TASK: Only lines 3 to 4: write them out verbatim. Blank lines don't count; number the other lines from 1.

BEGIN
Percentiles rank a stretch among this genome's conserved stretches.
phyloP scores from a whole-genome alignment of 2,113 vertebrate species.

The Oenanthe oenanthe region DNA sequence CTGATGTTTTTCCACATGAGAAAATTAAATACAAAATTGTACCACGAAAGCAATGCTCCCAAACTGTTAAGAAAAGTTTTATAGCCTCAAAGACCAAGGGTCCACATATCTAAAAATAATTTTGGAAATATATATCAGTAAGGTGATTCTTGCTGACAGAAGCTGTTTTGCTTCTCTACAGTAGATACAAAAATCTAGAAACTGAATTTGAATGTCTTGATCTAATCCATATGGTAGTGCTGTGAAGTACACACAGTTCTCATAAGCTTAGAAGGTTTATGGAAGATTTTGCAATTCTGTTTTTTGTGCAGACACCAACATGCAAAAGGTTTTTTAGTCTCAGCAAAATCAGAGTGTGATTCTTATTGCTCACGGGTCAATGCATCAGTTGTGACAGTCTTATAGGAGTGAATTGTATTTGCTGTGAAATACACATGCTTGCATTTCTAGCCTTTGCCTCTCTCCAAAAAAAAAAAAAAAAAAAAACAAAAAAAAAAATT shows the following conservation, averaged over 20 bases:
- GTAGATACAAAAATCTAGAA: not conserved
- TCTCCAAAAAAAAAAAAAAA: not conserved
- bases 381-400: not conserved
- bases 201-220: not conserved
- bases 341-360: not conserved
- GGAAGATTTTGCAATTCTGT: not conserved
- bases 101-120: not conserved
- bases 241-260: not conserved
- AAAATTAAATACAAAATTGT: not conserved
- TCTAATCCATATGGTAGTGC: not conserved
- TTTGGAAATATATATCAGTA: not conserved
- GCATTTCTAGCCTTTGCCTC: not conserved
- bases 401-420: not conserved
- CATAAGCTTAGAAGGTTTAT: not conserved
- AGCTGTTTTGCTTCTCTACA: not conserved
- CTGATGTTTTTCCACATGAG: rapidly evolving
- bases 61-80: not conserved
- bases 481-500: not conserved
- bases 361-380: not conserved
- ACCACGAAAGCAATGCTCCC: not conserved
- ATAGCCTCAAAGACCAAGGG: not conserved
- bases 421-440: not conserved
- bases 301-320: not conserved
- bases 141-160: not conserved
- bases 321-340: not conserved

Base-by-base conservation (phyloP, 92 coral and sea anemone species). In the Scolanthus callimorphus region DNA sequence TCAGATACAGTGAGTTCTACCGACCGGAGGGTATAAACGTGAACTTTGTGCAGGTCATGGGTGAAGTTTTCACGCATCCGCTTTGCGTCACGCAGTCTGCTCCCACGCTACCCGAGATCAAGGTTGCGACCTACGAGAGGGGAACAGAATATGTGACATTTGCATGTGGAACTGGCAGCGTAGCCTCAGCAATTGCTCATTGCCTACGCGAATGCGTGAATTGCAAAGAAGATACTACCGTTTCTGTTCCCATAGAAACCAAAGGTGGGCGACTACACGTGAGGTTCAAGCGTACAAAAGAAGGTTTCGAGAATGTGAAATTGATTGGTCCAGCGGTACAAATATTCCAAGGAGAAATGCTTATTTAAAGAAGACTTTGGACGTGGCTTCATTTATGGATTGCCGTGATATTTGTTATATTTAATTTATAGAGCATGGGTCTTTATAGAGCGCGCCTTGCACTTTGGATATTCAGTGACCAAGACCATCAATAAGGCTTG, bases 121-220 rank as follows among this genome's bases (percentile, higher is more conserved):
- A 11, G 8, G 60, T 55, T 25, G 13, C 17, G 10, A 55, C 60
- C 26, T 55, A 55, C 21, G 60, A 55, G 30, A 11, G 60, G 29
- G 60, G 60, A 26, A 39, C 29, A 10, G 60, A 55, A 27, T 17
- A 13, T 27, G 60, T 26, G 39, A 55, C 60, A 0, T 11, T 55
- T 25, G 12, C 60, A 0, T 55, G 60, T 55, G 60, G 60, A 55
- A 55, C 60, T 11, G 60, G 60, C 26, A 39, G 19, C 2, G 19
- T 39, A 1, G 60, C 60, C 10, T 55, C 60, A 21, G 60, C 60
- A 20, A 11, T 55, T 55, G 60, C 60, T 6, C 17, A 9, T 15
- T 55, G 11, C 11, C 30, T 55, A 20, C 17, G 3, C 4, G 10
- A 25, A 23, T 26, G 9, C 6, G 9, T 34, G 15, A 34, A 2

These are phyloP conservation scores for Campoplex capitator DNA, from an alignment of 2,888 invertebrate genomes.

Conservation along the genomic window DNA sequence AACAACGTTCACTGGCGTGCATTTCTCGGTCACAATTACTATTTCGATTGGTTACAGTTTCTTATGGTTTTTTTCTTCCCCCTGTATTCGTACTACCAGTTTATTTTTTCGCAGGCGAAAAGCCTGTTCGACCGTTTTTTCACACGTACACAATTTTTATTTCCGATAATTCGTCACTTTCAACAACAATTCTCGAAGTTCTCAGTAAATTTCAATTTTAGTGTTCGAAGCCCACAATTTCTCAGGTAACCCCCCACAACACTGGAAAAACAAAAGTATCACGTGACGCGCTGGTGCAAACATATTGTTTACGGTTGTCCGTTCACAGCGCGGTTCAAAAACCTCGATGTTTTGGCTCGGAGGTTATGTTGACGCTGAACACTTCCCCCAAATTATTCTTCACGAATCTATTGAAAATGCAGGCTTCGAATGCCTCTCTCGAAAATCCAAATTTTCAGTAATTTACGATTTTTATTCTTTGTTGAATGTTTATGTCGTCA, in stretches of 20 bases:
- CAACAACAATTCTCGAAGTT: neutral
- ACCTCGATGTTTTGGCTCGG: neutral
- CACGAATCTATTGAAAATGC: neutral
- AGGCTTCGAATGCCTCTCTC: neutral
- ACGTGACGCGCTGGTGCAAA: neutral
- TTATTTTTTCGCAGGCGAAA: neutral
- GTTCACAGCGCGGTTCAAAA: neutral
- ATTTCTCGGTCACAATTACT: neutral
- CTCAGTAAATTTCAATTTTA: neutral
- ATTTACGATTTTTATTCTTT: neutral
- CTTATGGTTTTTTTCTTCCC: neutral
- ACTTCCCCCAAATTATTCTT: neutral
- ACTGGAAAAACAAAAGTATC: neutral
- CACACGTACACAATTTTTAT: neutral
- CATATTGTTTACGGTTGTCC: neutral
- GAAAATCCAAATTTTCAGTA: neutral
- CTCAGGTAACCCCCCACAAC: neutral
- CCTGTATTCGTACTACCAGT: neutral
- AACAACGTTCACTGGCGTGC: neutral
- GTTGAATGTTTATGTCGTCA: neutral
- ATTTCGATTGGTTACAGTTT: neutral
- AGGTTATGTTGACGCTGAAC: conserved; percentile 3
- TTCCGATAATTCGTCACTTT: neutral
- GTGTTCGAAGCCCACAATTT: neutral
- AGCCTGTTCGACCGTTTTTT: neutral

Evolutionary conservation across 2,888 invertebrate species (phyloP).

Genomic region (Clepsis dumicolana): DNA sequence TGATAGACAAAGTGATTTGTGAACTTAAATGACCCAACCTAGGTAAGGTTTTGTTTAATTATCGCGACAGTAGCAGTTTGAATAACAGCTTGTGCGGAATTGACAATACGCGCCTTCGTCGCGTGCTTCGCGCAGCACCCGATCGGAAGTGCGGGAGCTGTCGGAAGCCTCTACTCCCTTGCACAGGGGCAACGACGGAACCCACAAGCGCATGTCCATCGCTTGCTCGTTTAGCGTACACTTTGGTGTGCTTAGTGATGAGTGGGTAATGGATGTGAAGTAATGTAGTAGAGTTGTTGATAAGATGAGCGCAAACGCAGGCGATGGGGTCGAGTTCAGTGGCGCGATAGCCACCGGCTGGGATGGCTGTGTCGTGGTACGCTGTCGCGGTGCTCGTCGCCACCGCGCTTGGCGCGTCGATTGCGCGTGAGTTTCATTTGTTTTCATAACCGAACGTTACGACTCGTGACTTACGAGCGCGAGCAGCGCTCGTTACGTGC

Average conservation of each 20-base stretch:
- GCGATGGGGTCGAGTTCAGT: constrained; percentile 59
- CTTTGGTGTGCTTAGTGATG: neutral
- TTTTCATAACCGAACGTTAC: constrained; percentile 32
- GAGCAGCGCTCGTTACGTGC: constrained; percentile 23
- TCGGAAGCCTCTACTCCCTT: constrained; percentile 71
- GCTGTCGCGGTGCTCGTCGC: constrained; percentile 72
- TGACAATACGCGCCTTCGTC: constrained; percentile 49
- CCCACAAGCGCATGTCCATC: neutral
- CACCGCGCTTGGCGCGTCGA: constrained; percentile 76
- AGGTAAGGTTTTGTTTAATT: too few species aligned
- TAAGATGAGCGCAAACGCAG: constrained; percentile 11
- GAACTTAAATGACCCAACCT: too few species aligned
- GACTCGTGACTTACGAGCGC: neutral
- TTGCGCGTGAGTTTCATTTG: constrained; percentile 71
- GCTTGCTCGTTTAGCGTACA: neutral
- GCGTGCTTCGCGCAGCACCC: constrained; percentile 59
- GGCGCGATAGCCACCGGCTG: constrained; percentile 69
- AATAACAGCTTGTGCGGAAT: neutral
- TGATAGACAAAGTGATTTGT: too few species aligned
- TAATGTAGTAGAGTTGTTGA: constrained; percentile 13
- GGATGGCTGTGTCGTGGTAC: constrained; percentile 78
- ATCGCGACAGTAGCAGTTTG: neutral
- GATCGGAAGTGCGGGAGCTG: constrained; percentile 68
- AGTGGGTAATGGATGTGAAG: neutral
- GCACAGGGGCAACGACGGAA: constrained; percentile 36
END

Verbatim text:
The Oenanthe oenanthe region DNA sequence CTGATGTTTTTCCACATGAGAAAATTAAATACAAAATTGTACCACGAAAGCAATGCTCCCAAACTGTTAAGAAAAGTTTTATAGCCTCAAAGACCAAGGGTCCACATATCTAAAAATAATTTTGGAAATATATATCAGTAAGGTGATTCTTGCTGACAGAAGCTGTTTTGCTTCTCTACAGTAGATACAAAAATCTAGAAACTGAATTTGAATGTCTTGATCTAATCCATATGGTAGTGCTGTGAAGTACACACAGTTCTCATAAGCTTAGAAGGTTTATGGAAGATTTTGCAATTCTGTTTTTTGTGCAGACACCAACATGCAAAAGGTTTTTTAGTCTCAGCAAAATCAGAGTGTGATTCTTATTGCTCACGGGTCAATGCATCAGTTGTGACAGTCTTATAGGAGTGAATTGTATTTGCTGTGAAATACACATGCTTGCATTTCTAGCCTTTGCCTCTCTCCAAAAAAAAAAAAAAAAAAAAACAAAAAAAAAAATT shows the following conservation, averaged over 20 bases:
- GTAGATACAAAAATCTAGAA: not conserved